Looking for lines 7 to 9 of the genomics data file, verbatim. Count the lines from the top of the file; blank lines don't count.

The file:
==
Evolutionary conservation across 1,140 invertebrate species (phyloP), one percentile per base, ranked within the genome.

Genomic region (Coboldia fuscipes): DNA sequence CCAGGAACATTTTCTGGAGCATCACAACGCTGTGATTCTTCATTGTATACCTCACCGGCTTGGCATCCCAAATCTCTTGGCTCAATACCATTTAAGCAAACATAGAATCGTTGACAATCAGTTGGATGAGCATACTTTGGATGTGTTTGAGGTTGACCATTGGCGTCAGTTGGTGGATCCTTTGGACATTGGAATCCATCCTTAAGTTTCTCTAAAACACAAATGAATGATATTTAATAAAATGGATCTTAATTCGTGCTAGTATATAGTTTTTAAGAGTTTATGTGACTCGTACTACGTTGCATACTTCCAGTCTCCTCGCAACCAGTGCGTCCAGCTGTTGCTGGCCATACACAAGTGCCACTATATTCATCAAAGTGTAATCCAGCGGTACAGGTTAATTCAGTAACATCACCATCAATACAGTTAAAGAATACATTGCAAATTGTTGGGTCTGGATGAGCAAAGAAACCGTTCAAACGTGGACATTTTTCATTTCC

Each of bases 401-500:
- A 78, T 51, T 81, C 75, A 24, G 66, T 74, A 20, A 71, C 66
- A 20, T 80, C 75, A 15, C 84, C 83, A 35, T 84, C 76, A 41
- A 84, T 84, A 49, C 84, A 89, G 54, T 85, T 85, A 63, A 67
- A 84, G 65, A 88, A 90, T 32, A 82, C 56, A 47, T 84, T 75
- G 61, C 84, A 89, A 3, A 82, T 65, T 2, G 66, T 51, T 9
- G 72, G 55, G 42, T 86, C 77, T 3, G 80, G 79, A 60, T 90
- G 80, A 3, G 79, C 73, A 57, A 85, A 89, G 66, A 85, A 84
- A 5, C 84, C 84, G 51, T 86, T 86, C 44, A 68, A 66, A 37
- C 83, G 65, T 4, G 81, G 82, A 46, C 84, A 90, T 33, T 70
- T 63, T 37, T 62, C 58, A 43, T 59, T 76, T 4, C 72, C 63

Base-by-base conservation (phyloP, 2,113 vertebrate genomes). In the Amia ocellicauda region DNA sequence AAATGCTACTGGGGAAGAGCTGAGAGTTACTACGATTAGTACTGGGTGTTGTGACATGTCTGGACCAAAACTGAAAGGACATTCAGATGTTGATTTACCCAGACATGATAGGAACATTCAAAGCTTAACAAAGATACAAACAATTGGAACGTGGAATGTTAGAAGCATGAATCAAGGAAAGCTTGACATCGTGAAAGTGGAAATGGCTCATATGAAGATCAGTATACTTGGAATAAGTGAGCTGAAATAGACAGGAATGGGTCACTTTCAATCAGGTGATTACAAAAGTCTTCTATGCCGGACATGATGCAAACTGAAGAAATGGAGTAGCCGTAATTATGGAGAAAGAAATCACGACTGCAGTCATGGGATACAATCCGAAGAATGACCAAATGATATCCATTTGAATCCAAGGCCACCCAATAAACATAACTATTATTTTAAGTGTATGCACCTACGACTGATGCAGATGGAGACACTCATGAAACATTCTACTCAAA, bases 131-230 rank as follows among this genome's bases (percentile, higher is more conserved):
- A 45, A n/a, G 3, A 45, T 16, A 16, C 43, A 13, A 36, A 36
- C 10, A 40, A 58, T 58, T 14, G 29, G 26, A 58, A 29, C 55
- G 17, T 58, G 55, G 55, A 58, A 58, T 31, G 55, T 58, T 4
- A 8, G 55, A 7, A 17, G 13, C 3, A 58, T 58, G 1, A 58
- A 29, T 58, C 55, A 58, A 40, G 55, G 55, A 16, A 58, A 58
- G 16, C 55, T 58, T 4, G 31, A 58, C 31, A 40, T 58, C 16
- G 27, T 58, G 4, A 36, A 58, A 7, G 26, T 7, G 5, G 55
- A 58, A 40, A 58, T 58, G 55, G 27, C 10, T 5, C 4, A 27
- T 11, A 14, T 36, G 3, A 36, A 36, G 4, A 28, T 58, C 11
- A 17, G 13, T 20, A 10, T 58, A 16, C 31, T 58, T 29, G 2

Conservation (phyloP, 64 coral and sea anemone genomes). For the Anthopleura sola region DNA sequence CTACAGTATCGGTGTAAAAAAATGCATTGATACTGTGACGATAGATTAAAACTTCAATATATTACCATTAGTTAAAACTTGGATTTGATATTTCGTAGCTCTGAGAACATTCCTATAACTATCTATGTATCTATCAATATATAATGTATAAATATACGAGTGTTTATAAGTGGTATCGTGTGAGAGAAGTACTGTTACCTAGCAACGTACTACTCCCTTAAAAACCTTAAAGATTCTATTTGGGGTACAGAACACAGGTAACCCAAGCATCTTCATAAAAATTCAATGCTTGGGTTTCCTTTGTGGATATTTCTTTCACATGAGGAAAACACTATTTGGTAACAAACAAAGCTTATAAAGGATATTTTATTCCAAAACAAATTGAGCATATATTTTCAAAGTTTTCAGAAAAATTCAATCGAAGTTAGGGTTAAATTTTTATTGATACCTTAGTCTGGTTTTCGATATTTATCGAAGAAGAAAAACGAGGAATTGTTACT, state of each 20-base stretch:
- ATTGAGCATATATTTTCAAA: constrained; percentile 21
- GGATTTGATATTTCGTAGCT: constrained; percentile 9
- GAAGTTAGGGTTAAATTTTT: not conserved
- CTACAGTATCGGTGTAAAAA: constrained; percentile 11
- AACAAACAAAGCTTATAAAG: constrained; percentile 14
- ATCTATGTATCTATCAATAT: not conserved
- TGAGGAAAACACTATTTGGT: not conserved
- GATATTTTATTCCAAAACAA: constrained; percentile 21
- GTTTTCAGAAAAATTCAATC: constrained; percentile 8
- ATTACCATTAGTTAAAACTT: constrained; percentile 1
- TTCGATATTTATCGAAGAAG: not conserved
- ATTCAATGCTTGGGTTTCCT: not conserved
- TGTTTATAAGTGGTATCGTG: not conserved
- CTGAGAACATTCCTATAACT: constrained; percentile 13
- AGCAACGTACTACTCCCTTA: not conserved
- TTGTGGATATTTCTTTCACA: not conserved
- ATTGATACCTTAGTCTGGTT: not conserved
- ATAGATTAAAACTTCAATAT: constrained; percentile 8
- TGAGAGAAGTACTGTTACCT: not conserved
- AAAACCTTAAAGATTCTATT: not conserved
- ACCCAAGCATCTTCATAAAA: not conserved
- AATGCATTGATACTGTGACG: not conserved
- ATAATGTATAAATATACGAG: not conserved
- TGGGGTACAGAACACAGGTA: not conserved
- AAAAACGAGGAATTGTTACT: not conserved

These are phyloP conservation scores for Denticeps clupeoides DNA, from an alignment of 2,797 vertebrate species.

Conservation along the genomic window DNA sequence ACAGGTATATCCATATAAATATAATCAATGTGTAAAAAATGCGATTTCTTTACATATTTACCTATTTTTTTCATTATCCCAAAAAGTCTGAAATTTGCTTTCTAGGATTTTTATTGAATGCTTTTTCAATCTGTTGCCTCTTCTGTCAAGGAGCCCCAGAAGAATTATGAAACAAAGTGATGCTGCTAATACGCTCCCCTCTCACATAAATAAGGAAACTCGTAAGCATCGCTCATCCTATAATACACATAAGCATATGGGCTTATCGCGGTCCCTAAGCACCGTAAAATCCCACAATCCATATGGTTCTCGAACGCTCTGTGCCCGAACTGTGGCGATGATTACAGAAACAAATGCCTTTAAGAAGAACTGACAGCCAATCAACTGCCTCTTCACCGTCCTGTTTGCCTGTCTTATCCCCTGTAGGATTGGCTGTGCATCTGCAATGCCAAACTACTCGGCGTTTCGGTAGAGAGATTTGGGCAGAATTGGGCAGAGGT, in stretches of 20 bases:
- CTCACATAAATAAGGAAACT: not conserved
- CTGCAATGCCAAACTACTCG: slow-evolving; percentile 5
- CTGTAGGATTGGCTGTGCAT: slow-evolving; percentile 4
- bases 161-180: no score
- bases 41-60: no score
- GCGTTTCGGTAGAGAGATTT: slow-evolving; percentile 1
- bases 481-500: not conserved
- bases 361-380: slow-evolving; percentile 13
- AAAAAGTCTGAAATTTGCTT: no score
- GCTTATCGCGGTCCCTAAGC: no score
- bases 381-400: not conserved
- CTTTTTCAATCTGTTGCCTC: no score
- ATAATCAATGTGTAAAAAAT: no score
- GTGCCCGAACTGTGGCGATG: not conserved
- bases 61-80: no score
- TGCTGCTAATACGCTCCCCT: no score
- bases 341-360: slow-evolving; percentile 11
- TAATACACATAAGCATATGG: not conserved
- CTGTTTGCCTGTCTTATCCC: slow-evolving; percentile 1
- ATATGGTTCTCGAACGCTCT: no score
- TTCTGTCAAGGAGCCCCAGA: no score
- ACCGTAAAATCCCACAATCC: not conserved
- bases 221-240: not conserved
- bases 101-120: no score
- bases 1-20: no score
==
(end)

- A 84, G 65, A 88, A 90, T 32, A 82, C 56, A 47, T 84, T 75
- G 61, C 84, A 89, A 3, A 82, T 65, T 2, G 66, T 51, T 9
- G 72, G 55, G 42, T 86, C 77, T 3, G 80, G 79, A 60, T 90